A word in four hundred words – TIME

The astonomical clock at Piazza della Loggia, Brescia

“Time” is polysemic, we use it every day lightly and spontaneously, not stopping to think about the shades of its meaning: chronological time, atmospheric time, verbal time and musical time, spheres included in the Latin tempus, except for the climatic one. 

We want to follow two moments in tracing the history of time: the first, from the ancient Greek temnomeaning “to separate” and “to divide”, which leads to an idea of section, of period. A word that in turn has Greek origins (periodos; perì: around; odos: road), which has the meaning of a road that goes around, of a circle. 

The second period can be found in Sanskrit Tapas, which means “heat”, linked to the root Tap, which means “to warm up”, “to give heat”, but also “to shine” and “to burn”, consequently the meaning of burning past karma and purifying oneself.

The Greek etymology opens the door to linearity, with temno, the sectioning of moments in succession, thus a process of the rational mind; and to cyclicity, with periodos, the cosmic time of the laws of Nature; the Sanskrit root, on the other hand, links the cosmic to the human, introducing the dimension of suffering and purification.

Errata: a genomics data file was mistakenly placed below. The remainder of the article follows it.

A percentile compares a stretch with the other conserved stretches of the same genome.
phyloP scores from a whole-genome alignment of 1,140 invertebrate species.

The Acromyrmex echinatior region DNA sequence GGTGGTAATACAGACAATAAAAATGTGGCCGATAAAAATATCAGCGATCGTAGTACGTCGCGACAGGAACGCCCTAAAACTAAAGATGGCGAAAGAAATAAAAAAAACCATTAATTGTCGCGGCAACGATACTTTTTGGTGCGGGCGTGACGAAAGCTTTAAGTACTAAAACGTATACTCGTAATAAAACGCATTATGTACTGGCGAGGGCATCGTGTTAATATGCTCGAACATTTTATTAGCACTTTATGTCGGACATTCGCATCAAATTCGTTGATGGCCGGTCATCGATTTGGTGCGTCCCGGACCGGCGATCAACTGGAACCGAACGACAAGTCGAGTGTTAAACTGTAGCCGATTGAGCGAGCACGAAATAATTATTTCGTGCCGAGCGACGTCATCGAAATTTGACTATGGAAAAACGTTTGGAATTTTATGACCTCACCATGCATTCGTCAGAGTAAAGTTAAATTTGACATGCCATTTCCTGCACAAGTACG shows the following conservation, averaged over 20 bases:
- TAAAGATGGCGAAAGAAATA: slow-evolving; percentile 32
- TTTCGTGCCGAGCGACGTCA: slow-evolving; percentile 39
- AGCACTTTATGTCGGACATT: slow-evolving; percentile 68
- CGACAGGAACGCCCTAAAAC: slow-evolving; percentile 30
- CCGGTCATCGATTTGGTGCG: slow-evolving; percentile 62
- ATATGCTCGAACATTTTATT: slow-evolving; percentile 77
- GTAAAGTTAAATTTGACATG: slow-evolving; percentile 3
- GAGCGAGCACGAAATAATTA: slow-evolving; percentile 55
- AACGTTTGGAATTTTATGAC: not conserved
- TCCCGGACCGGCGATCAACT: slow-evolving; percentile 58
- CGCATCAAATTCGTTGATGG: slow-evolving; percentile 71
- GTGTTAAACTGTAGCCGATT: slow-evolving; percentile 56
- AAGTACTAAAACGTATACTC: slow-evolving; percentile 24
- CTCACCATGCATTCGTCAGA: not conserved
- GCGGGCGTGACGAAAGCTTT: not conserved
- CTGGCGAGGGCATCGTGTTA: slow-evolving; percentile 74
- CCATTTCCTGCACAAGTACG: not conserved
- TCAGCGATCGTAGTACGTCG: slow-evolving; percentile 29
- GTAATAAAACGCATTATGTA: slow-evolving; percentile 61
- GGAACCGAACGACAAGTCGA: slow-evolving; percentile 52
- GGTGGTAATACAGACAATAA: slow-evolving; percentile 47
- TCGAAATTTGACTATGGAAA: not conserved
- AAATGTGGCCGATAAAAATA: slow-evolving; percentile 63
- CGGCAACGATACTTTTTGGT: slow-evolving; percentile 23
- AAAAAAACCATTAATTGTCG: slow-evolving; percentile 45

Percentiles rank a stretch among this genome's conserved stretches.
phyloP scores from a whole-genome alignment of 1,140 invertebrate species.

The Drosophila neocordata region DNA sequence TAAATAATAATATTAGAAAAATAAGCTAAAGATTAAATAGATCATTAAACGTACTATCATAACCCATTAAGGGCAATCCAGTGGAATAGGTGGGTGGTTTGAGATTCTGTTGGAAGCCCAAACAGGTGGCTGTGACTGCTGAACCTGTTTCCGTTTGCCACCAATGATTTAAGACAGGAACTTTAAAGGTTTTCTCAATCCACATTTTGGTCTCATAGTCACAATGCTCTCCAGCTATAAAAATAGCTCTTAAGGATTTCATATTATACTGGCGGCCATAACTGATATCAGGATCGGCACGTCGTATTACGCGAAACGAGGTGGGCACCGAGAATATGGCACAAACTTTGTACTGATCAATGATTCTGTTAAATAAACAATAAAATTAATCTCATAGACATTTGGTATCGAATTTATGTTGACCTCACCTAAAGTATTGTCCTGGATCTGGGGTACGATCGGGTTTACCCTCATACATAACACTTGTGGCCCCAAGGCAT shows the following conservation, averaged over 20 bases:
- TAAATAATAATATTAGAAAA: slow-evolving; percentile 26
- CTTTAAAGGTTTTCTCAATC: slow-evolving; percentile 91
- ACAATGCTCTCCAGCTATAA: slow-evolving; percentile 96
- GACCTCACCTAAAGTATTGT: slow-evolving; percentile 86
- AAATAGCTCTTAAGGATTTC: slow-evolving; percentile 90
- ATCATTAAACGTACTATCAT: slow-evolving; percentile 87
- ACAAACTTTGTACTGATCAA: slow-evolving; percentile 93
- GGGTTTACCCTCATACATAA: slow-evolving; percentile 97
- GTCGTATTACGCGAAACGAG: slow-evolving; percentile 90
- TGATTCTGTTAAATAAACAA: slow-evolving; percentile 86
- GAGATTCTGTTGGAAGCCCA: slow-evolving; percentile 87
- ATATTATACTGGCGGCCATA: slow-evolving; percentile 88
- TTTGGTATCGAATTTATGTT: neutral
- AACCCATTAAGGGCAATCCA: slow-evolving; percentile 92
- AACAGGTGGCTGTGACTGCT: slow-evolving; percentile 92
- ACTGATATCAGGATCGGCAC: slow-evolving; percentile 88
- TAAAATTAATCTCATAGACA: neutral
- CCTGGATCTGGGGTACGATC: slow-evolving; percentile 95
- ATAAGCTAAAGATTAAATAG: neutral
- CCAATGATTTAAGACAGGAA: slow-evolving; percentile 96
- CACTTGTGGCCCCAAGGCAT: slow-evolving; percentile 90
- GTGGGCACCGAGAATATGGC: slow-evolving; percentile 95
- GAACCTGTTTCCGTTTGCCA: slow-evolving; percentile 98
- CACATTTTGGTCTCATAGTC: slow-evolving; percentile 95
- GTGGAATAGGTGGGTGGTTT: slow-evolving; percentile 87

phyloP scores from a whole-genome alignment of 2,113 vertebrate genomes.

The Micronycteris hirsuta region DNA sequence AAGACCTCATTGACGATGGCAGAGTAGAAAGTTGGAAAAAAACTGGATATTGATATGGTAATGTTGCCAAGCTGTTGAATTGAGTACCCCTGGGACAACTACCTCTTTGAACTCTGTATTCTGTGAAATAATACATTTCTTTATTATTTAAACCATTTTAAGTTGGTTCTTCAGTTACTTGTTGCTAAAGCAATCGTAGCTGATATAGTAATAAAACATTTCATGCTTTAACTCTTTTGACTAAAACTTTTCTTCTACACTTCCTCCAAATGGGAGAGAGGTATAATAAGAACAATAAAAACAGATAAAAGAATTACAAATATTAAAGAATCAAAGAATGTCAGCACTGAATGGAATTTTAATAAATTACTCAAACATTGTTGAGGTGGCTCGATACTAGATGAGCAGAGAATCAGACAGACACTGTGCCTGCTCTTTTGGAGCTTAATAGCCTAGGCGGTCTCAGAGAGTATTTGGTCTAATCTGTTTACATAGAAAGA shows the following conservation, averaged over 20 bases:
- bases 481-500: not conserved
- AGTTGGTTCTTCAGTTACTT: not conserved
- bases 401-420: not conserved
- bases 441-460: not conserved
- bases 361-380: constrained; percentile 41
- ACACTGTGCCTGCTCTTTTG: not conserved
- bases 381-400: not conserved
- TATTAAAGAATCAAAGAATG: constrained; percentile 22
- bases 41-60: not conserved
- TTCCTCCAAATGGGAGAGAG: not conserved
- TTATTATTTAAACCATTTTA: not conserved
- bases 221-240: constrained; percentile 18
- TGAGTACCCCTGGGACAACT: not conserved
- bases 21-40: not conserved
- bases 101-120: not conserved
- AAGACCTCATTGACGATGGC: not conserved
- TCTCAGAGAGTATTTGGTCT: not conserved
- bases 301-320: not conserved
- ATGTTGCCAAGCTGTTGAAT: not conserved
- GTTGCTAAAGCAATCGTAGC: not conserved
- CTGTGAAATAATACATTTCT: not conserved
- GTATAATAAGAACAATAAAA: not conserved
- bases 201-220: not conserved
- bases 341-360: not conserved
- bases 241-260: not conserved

In this pandemic year, people have been talking about their lives before and after Covid-19: the virus was a threshold-event. You can say ‘life before Covid-19 and after Covid-19’, as we consider the descent of Christ, a threshold-event. We have experienced cosmic tempus that did not stop: Earth imperturbably went around the Sun, allowing the seasons to succeed each other and the life cycle to happen; on the other hand, the personal tempus came to a halt, or at least advanced with hiccup. It has been a year of suffering, both for those whose health, work, and affections have been touched by the black cloak of the virus, and for those who have ‘only’ had to experience the limitations on their freedom. The pandemic has dealt a blow to the idea of time as progress, to the idea of scientific omnipotence, revealing the need for sympathetic attention to human time, whether it be a time of health or illness, of joy or mourning, of boredom, of waiting, of hope. Compared to an idea linked to chronological time, the other side of time has manifested itself, the cyclical cosmic that acts and the human and is directed towards a new life.

Please leave us one word for your ‘feeling of time’ in this pandemic year.

Enrica Leydi

Born in Milan, she obtained a three-year degree in Modern Literature at the Alma Mater Studiorum - University of Bologna. She is currently completing her Master's degree in Italian Studies at the same university in Emilia. She has been collaborating with ISTUD since April 2021 as coordinator of the journal "Cronache di Sanità e Medicina Narrativa".

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